The foundation for DOD's strategic policy on climate change began with the defense secretary's publication in 2010 of the Quadrennial Defense Review. The QDR, produced every four years, translates the National Defense Strategy into policies and initiatives.

In 2010, the QDR for the first time linked climate change and national security. It said climate change may affect DOD by shaping the department's operating environments, roles and missions, have significant geopolitical impacts worldwide, and accelerate instability or conflict.

The QDR said DOD also would have to adjust to climate change impacts on its facilities, infrastructure, training and testing activities and military capabilities.

As the acting deputy undersecretary of defense for installations and environment, Conger also is the department's senior climate official, and his first job is to manage the installations and environment portfolio.

"That includes over 500 bases and 300,000 buildings and 2.2 billion square feet of space," he said. "The infrastructure has a plant replacement value on the order of $850 billion. There's a lot of stuff out there that is all going to be impacted by changes in the climate."

Conger said the department has to plan for the contingencies that climate change poses just as it would plan for any other contingency, driven by any other force in the world.

"As I look at managing the infrastructure, I have to think about risk as well in that context," he said. "What is climate change likely to do? What are the major changes that will occur that will affect that $850 billion real property portfolio?"

The obvious threats are things like a rise in sea-levels, storm surges and storm intensity, but there's also drought and thawing permafrost that affects bases in Alaska, the deputy undersecretary added.

"Similarly, on our installations we have over 400 endangered species," he said. "We manage those species through documents called integrated natural resources management plans and we manage [them] not through some degree of altruism ... but the fact is that if we don't manage those species effectively and they do appear more threatened, then other regulatory agencies will put limits on what we can do on our property and that will impact training."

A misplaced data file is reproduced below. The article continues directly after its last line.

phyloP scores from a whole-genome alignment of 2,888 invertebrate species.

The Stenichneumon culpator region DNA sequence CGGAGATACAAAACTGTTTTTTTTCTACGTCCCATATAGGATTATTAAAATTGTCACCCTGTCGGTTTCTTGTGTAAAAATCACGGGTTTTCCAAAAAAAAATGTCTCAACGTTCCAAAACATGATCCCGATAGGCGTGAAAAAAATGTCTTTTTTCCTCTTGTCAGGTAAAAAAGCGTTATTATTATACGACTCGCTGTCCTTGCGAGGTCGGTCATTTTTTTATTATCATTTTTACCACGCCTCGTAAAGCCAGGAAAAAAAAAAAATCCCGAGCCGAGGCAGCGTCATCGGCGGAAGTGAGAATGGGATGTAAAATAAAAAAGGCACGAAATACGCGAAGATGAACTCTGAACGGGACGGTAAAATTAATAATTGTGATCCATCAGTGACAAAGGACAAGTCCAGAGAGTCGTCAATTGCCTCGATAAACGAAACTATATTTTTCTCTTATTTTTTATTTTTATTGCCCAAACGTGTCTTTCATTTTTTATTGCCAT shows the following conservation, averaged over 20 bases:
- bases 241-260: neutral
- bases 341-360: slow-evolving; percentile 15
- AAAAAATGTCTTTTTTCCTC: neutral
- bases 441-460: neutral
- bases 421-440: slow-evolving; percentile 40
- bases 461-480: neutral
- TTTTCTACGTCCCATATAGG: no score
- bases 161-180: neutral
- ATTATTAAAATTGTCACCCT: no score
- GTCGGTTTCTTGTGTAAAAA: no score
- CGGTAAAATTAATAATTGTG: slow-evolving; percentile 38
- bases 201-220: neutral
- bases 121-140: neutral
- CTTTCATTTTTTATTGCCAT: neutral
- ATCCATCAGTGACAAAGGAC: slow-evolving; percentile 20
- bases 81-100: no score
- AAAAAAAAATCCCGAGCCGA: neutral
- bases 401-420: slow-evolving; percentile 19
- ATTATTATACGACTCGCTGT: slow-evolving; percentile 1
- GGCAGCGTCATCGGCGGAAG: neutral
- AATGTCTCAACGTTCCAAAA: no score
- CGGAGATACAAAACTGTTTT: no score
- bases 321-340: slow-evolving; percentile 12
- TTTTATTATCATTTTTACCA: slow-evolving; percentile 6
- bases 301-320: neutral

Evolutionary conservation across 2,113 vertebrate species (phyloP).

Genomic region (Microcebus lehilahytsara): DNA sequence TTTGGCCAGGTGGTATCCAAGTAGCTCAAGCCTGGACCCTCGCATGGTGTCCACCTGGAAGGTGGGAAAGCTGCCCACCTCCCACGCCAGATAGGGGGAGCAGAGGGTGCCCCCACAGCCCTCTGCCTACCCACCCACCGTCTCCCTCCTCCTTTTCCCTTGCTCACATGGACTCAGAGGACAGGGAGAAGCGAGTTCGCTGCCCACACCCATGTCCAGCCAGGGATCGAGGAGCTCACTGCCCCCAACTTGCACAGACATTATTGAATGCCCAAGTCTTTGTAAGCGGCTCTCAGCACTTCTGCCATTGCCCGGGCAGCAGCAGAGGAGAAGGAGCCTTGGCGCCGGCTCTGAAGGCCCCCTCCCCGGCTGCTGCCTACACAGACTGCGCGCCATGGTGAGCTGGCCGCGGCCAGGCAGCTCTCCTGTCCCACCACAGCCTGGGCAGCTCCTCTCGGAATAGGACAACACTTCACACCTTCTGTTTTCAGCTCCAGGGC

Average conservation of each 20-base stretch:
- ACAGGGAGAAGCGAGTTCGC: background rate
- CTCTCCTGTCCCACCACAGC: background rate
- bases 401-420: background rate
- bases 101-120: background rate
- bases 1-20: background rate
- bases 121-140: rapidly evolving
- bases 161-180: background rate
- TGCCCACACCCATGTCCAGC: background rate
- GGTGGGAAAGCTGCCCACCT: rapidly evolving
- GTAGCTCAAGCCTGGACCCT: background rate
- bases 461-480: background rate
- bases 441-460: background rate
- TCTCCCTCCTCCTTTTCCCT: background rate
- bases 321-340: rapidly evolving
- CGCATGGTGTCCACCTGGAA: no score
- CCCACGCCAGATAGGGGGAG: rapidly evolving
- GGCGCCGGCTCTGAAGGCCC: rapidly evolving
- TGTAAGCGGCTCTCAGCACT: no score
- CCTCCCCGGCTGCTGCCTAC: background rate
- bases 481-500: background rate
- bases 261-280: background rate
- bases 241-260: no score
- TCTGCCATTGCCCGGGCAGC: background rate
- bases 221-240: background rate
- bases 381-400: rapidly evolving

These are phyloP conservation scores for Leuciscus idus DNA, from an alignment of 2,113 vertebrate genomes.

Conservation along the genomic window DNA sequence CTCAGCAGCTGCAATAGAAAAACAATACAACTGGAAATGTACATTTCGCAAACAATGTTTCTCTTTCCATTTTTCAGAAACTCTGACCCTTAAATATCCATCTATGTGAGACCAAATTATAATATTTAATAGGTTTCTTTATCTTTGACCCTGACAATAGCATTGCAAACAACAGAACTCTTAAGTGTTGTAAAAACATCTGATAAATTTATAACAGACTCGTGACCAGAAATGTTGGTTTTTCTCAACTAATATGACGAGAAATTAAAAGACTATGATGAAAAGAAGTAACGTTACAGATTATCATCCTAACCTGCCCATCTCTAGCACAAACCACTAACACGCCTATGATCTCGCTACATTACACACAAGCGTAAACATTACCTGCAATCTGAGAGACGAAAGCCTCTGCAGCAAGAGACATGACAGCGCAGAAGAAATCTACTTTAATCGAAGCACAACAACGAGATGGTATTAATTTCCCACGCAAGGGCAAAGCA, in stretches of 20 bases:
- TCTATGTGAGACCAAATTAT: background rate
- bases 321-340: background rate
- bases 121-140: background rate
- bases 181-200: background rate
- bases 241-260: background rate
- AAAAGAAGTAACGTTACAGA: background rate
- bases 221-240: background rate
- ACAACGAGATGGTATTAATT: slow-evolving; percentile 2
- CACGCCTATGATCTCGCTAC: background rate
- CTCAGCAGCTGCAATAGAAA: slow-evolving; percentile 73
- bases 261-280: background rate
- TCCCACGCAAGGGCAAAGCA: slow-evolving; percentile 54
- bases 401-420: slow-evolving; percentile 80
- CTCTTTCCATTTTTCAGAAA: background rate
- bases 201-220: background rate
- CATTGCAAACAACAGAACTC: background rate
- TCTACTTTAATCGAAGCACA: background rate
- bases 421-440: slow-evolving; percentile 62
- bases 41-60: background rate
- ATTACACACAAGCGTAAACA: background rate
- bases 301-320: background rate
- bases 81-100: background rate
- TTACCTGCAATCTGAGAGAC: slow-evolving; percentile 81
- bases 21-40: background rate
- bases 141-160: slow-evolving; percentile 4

Conger added, "We said, 'Take climate into account. Make sure you have planned for this. Make sure you have thought about it and addressed it in your [installation management] plans.'"

"These are all, in my mind, sensible, reasonable steps that don't cost very much money today and just require a little bit of forethought in order to reduce our exposure to risk tomorrow."

The president's June Climate Action Plan categorized recommendations for action in terms of mitigating or eliminating emissions that cause climate change, adapting to climate change, and working internationally on climate change, Conger said.

DOD has been looking at mitigation, or the energy problem, for a long time, the deputy undersecretary added.
Energy and climate are tied together, Conger said, because energy and emissions are tied together.

"We are working very hard and diligently to reduce our energy usage, to reduce our energy intensity and to increase the use of renewable energy, which doesn't have emissions," he said. "And we have done each of these things not because it is good for the climate or because it reduces emissions but because they provide mission and monetary benefits."

Conger says the department's $4 billion annual utility bill drives the search for energy-efficiency, renewable-energy development projects and more. All have benefits from a mission perspective first, he said, and also turn out to be good for the environment.

Saturday, November 23, 2013